Templar's dialogue is sprinkled with trendy Americanisms and the show is filled with American supporting actors in a blatant attempt to sell it to a transatlantic audience (the attempt failed, which is why Moore took on The Persuaders in 1967). A bevy of exotic women and even more exotic foreign locations establish it as a product of the Jet Set era, even though most of the production is in fact studio-bound aside from a handful of establishing shots. The second episode, "The Latin Touch", is typical: supposedly the action takes place in Rome, but its sense of location is fatally undermined by some distinctly dodgy back projection and the casting of Warren (Alf Garnett) Mitchell as an Italian taxi driver. Sophisticated it once was, but it all seems rather quaint now: the suits, the old school tie, the phallic sports car (a Volvo!), and Templar's smug, patronising attitude all grate on modern sensibilities. This is one for nostalgia lovers, certainly, but it hasn't dated too well.
On the DVD:Although billed as Series 1, this 10-disc box set contains the first 39 black-and-white episodes, dating from 1962-64. There are a handful of extra features on the first four discs, including some text biographies and fact files, plus an interview with series creator Robert S Baker. Picture and mono sound quality are generally poor, reflecting the age of the original material, which doesn't appear to have been remastered. Still, it's adequate for what it is and shouldn't deter fans from acquiring this generous collection of a cult TV classic. --Mark Walker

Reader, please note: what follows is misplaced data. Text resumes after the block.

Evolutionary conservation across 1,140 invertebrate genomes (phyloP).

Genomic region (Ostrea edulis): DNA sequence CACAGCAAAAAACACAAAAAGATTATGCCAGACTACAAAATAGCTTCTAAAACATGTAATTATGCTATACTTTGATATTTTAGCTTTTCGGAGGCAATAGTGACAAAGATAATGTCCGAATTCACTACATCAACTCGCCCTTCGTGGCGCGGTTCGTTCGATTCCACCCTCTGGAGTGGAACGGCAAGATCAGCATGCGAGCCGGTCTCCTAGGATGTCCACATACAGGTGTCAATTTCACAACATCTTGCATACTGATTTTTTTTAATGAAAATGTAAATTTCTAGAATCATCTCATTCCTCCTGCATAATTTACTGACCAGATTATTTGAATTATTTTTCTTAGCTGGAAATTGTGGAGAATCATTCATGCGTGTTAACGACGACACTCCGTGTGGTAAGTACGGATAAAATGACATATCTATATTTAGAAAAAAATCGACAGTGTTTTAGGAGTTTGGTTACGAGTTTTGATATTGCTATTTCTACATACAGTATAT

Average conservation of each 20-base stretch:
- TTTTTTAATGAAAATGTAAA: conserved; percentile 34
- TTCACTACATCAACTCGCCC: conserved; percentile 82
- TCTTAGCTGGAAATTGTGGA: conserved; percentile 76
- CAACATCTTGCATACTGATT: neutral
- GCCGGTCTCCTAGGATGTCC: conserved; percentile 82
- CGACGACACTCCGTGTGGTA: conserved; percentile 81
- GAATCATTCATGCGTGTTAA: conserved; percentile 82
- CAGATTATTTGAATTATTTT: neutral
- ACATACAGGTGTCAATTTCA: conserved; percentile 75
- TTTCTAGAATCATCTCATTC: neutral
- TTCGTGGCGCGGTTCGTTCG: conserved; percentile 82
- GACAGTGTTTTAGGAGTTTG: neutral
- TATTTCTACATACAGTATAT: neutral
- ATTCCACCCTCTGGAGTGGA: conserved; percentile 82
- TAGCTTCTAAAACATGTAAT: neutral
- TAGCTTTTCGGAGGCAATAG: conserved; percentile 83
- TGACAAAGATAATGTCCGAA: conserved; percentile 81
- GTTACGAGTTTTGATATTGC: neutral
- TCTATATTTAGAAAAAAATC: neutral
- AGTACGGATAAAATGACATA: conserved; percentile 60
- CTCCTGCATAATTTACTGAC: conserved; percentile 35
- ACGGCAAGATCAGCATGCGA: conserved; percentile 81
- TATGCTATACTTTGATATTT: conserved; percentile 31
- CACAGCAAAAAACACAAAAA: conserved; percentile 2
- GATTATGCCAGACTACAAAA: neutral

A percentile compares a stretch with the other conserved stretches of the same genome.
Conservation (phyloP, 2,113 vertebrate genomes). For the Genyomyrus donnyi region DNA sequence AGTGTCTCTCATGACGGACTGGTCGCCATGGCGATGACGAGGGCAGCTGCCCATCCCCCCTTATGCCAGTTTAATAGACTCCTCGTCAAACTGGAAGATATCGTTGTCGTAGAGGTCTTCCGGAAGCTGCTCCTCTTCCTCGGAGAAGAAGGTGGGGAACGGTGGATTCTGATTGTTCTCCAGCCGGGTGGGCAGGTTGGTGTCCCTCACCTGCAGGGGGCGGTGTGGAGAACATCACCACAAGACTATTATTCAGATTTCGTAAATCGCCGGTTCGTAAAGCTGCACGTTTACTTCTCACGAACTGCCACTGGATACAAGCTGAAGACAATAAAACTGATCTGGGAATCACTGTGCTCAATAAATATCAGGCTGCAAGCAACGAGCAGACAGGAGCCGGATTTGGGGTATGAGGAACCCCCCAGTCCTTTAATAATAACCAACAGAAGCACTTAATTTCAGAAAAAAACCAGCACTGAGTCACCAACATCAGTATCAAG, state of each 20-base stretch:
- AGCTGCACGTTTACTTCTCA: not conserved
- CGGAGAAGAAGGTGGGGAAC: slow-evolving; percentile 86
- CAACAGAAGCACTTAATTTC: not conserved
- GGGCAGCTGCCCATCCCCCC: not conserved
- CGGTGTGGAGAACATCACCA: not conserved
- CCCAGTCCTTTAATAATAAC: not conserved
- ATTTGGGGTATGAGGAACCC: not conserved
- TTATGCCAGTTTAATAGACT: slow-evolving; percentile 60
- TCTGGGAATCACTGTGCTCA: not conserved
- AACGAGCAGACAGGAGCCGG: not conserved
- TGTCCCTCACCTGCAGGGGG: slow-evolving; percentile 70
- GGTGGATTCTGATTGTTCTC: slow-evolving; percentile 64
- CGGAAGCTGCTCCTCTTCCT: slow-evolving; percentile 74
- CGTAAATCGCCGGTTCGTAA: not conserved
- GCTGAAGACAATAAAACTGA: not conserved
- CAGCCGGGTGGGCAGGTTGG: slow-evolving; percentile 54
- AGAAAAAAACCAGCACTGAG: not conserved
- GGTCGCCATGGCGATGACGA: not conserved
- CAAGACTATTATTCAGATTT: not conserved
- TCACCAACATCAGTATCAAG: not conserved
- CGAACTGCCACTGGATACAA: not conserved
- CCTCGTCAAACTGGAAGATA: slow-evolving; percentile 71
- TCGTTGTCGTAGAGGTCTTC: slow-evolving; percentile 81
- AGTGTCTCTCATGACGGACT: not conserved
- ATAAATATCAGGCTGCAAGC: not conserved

Forgot how really good the early Saint episodes were. Now I can enjoy them again.Published 10 months ago by Postman Pat
39 shows - 31 hours of great vintage programing: but since there was never a SERIES 2 released, one is forced to purchase "The Saint: The Complete Monochrome Series" to obtain... Read morePublished on 2 Jan. 2012 by David L. Kast
Intrestingly, the first 2 Monochrone Series ( Seasons 1 & 2 ) of the Saint are by far the more gritter and best episodes of all of the ITC Saint Seasons, where Roger Moore really... Read morePublished on 21 Jun. 2011 by Mr. William T. Featherstone
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